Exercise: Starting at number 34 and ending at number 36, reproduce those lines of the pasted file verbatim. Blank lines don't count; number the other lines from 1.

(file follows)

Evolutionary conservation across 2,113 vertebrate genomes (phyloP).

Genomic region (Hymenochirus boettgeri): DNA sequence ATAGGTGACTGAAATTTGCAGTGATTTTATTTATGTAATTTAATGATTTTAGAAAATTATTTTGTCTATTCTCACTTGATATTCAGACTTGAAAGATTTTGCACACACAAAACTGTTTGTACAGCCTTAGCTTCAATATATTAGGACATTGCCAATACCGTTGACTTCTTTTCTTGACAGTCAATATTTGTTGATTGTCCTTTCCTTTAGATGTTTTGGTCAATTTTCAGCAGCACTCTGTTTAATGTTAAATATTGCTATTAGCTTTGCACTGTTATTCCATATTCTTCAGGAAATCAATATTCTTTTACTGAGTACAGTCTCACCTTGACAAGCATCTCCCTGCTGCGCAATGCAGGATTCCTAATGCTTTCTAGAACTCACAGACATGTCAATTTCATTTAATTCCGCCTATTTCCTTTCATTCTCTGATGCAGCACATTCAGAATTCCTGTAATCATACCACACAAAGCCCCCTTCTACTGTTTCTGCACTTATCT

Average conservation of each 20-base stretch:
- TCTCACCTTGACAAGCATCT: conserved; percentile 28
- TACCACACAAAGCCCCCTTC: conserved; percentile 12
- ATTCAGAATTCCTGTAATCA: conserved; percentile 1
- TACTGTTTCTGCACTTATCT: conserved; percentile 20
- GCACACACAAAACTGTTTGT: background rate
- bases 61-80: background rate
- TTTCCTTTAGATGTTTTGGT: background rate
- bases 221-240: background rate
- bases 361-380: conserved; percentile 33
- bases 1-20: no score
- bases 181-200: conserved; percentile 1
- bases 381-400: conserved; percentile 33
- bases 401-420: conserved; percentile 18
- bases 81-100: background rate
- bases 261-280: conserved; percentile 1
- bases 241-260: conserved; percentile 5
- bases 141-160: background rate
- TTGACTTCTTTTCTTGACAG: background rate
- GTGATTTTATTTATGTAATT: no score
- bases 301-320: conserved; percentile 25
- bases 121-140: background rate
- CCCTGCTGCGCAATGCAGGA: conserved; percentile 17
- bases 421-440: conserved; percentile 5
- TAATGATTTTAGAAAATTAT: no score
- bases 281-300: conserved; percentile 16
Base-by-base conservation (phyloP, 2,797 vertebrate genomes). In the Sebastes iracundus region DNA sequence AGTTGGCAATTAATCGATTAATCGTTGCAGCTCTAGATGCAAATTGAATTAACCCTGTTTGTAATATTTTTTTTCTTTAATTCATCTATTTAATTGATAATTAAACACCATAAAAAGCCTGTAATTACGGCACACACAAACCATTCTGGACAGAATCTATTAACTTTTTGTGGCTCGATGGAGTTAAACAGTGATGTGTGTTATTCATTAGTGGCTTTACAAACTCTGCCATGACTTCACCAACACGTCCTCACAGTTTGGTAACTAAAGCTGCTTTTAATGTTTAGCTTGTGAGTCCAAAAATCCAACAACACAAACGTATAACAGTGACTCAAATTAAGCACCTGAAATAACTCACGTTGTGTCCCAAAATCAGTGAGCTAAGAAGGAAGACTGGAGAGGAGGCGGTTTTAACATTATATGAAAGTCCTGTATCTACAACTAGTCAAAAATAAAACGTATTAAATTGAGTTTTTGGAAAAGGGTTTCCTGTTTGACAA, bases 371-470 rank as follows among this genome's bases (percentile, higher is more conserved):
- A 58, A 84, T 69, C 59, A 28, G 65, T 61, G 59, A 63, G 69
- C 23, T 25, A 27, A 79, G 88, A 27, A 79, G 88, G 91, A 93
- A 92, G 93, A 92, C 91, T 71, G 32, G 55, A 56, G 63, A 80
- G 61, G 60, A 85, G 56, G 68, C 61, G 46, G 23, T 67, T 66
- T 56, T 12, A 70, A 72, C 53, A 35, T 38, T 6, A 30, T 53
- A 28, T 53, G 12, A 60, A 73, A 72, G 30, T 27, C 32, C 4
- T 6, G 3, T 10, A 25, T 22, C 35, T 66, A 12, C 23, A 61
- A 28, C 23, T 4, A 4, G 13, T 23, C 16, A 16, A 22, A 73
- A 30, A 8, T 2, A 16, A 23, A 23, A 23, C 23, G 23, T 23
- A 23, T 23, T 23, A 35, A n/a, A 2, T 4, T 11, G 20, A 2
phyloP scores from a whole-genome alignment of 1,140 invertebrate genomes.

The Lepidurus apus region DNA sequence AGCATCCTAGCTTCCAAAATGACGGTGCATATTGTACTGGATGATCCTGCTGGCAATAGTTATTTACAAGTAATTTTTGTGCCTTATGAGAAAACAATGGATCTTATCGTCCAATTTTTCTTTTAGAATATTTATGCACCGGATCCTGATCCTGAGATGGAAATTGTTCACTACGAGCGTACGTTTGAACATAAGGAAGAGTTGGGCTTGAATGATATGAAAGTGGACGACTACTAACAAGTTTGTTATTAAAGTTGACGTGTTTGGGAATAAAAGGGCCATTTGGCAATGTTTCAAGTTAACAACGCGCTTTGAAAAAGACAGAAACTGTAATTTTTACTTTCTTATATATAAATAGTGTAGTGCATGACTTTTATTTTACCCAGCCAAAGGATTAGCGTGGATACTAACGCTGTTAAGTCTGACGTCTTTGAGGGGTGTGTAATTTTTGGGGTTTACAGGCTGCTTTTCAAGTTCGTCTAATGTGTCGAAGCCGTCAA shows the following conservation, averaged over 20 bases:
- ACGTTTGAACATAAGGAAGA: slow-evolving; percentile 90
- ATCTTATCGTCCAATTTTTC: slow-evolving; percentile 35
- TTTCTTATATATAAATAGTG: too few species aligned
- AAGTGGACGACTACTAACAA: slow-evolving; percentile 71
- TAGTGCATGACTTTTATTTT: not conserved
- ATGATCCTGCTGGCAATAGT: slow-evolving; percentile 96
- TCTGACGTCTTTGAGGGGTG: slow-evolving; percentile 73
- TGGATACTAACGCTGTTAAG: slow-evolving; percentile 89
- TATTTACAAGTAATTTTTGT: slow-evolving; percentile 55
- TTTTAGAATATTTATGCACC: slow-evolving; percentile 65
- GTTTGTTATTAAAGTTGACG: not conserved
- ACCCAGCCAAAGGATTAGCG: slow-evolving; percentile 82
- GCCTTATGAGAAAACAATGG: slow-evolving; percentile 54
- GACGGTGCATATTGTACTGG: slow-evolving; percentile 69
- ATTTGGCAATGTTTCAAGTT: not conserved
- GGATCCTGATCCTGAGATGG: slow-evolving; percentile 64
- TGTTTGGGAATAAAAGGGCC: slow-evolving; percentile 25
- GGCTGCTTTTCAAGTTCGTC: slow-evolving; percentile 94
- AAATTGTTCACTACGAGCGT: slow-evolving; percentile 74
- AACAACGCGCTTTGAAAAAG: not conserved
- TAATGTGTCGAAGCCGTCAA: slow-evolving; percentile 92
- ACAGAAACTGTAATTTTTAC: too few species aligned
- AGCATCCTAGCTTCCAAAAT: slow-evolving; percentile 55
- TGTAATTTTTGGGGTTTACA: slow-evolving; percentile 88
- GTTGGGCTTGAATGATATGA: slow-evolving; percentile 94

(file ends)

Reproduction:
- T 56, T 12, A 70, A 72, C 53, A 35, T 38, T 6, A 30, T 53
- A 28, T 53, G 12, A 60, A 73, A 72, G 30, T 27, C 32, C 4
- T 6, G 3, T 10, A 25, T 22, C 35, T 66, A 12, C 23, A 61